This is one of many True Story interviews in which we talk to people who have experienced interesting/challenging/amazing things. This is the story of Michelle and her affinity for competing in the Highland Games.
Tell us a bit about yourself!
I was born and raised in the Seattle area. I now live in Kirkland, about 15 miles East of Seattle (and ironically, a town that was founded by a Scotsman, Peter Kirk). I work at Premera (a healthcare payer) and am the leader / lead singer of a blues band called Michele D’Amour and the Love Dealers
. I also participate in the Scottish Highland Games. I am 48.
For those of us who don’t know, what are the Highland Games?
Highland Games are an ancient tradition; I’ve heard it said that they happened as early as 2,000 BC. The contests of strength were a means of selecting the most able men for soldiers and couriers.
King Edward I of England prohibited Scotsmen from possessing weapons during the Wars of Scottish Independence in the late 13th and early 14th centuries. In the absence of weapons of war, the Scots turned to alternative methods of military training – Highland Games. In the games, they could train with hammers, pitchforks, stones, and the like – obeying the letter of the law but not the spirit of it.
The first Highland Games in the US took place in New York in 1836. Today, in addition to the Games all across Scotland itself, there are more than 200 annual games and gatherings across the US and Canada, with games also held in New Zealand and Australia.
There are nine athletic events – I will explain what each is, a bit later.
The Highland Games originated in Scotland. What’s your personal connection to Scotland and Scottish culture?
I have about a thimbleful of Scottish heritage, but being Scottish isn’t a prerequisite to participating in the Games! I used to be a competitive powerlifter, and going from that to Highland Games is a fairly natural progression.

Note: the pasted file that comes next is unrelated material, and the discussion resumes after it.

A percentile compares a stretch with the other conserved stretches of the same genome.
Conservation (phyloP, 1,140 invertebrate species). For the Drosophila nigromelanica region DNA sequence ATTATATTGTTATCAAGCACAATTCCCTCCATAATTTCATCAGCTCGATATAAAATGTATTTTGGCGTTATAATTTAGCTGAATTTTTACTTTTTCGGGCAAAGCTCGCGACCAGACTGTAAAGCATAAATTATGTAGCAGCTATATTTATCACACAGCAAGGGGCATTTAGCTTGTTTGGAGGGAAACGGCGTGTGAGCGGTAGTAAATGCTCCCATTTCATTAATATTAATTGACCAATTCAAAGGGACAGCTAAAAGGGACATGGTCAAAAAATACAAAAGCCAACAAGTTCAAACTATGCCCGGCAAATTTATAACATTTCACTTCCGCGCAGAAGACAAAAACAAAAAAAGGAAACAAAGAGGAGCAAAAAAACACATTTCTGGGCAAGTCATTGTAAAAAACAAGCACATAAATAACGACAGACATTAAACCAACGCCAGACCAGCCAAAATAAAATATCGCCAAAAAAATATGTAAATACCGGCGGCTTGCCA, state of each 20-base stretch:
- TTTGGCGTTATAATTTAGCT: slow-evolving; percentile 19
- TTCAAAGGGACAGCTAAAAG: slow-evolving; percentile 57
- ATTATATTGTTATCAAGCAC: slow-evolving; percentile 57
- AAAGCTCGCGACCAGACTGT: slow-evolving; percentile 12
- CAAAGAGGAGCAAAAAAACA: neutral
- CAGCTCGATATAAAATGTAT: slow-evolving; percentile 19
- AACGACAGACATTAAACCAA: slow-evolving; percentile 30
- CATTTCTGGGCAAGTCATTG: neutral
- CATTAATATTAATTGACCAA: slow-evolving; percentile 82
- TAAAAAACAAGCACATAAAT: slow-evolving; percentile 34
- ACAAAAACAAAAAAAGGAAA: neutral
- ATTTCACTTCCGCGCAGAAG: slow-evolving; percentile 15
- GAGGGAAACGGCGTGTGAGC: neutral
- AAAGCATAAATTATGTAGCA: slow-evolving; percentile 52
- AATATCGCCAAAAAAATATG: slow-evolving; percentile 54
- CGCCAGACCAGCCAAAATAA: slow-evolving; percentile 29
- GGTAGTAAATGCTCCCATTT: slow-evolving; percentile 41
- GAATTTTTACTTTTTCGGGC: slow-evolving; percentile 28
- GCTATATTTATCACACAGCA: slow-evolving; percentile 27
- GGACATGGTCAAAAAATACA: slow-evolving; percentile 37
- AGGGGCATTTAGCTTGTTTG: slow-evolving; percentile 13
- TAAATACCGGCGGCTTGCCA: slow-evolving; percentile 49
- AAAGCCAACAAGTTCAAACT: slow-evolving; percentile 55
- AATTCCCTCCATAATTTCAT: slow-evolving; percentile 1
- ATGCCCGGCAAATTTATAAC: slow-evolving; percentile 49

My naughty answer to this question is that I always felt an affinity for Scottish culture, and “wanted a little more Scottish in me,” and solved that problem by marrying a Scotsman a few years ago!
Which competitions do you take part in?
In addition to my other musical pursuits, I also play harp. I used to go to Highland Games (which usually have a music / dancing component in addition to the athletics) and played Celtic music with other harpists. During the breaks from playing, I’d go watch the athletic competition. Call me crazy, but I always thought it looked like fun!
When I was setting my goals for 2013, I asked my husband if he thought I could do Highland Games, and he was very encouraging. I walked onto the field of the Enumclaw Highland Games in July 2013, having studied the events and trained, but not having worked with any of the implements. I told the judges that, they assigned someone to coach me in the moment, and I literally learned each event minutes before I had to compete. I did OK – and at the end of the day, not only was I hooked, but the judge took me aside and said, “You need to keep doing this.”
You asked what the events are, and which I do: There are nine events and I do them all, because not doing them all isn’t an option. And why would I want to miss out on all the fun?
Caber Toss. This is probably the event people most associate with Highland Games. It involves picking up and then flipping a long pole end over end. It’s a feat of precision, because you will get a perfect score if the caber is at 12:00 from where you were standing when you flipped it. For an idea of scale, a women’s caber will be around 13 feet long and 40 pounds on the low end, up to 15 or 16 feet and 80 pounds on the high end. Last weekend, some of the men were working with one that was 18 + feet long and 137 pounds.
Weight over bar. This involves throwing a lead weight up over your head and behind you, over a bar. The women’s masters (40+) weight is either 21 or 28 pounds.